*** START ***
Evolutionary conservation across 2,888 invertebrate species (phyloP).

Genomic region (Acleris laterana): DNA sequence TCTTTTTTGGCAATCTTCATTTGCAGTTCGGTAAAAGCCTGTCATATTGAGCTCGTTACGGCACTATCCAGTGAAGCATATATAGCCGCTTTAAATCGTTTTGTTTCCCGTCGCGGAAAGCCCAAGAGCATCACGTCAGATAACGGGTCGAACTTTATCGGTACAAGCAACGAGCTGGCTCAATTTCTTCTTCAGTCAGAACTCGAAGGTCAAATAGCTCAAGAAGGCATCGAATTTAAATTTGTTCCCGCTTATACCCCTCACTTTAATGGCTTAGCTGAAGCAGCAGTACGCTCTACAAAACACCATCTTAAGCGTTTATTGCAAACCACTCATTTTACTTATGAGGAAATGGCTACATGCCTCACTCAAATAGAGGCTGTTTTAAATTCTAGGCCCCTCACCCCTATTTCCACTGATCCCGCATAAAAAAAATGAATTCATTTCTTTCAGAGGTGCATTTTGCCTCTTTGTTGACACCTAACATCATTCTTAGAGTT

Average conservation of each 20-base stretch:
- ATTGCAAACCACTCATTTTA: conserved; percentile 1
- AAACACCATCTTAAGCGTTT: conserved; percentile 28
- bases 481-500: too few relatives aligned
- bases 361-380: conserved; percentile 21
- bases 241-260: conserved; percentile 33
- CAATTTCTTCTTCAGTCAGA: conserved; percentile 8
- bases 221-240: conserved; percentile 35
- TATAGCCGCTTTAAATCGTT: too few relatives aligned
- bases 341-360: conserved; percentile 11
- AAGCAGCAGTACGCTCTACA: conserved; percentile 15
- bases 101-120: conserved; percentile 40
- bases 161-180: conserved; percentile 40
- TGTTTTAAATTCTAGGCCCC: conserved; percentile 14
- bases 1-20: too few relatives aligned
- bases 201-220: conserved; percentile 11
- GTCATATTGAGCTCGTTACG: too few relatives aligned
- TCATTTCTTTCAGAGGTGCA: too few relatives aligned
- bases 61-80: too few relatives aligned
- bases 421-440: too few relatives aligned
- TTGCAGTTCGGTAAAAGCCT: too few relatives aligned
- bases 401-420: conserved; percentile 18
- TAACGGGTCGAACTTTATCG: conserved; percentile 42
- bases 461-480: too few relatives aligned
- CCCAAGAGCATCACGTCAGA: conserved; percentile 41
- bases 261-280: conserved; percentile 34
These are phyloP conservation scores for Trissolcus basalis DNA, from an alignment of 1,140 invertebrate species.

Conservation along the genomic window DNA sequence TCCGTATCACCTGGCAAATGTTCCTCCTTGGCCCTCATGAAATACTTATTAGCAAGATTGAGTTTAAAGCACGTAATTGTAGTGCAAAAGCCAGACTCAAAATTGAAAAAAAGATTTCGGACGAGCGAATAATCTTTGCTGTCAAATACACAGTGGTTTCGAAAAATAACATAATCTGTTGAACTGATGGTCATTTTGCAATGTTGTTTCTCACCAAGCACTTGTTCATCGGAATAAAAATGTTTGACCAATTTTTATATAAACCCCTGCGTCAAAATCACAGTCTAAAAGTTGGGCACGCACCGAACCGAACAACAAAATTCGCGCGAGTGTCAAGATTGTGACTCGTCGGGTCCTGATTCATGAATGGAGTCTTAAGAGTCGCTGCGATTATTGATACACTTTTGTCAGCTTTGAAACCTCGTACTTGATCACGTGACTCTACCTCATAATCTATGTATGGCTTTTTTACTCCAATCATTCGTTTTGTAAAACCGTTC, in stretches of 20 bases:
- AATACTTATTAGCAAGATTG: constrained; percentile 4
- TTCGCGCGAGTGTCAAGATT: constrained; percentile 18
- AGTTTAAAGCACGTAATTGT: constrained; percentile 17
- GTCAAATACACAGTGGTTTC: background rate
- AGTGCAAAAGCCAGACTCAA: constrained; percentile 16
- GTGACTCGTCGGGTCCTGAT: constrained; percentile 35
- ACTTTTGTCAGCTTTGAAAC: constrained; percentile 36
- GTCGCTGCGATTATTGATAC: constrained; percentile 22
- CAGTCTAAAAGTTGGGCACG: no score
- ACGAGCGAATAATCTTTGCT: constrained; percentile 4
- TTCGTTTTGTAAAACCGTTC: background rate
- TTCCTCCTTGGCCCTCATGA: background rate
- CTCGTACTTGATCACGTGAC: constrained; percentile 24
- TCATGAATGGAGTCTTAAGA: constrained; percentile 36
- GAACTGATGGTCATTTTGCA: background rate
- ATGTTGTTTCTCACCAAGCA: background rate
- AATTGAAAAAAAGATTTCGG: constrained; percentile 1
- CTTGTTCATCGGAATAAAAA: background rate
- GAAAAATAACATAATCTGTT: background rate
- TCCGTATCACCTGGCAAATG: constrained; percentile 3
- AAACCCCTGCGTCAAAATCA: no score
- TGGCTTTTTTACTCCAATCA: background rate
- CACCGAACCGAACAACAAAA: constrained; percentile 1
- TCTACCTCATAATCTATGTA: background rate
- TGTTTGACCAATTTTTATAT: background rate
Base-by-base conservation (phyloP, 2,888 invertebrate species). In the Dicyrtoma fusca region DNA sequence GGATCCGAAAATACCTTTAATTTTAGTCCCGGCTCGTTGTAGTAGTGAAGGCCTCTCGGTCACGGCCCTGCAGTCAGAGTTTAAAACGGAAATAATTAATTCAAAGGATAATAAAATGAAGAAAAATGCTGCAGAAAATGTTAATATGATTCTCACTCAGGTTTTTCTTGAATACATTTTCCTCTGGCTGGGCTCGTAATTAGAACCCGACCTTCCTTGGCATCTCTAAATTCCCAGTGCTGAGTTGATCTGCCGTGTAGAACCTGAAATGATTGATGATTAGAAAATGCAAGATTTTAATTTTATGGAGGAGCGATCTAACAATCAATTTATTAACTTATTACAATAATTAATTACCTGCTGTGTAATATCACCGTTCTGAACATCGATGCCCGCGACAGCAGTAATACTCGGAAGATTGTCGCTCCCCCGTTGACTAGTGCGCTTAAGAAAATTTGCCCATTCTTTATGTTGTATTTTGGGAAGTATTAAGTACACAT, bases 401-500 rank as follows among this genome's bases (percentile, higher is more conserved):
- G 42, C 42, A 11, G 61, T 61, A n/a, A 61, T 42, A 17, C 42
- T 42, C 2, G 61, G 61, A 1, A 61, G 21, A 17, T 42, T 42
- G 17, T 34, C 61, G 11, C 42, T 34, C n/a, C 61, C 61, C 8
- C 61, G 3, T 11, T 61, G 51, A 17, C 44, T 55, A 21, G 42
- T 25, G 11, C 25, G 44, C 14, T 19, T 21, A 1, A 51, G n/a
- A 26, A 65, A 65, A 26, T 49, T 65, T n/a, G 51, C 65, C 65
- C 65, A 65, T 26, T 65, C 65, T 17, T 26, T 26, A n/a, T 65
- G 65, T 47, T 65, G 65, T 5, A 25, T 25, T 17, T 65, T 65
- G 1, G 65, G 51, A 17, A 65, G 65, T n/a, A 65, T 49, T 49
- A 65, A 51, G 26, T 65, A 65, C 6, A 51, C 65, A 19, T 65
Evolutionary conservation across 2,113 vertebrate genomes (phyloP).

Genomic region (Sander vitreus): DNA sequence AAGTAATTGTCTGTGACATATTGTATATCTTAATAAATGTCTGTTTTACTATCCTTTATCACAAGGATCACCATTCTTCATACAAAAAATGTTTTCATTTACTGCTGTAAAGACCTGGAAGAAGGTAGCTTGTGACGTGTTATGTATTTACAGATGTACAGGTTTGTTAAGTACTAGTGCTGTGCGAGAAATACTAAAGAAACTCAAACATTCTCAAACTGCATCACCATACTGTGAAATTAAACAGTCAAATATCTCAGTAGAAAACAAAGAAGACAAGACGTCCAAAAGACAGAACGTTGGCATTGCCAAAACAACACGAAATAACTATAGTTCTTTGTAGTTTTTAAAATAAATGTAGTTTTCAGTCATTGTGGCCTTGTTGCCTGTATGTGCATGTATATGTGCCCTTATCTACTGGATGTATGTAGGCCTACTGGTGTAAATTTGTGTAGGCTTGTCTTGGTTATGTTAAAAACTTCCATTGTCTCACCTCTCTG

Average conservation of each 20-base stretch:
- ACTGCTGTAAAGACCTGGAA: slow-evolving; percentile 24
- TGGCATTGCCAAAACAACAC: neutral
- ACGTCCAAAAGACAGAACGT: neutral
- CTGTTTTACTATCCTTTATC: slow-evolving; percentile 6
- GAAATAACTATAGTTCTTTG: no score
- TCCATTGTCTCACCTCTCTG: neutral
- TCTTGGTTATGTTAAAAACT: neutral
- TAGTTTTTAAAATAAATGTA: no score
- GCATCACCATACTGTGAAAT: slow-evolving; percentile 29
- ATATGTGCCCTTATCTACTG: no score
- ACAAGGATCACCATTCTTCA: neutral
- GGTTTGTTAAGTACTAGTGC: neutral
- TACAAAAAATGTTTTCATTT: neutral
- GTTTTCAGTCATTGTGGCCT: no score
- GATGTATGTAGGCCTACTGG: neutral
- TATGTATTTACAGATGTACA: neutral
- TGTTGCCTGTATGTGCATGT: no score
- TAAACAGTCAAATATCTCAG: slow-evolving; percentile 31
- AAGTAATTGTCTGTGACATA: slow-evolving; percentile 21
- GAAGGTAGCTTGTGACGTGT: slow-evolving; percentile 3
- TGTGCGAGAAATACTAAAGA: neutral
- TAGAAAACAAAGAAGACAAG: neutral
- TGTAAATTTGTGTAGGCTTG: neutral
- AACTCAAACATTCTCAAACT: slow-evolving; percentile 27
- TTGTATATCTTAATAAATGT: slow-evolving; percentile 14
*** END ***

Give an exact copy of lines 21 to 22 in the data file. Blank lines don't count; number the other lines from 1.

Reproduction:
- bases 61-80: too few relatives aligned
- bases 421-440: too few relatives aligned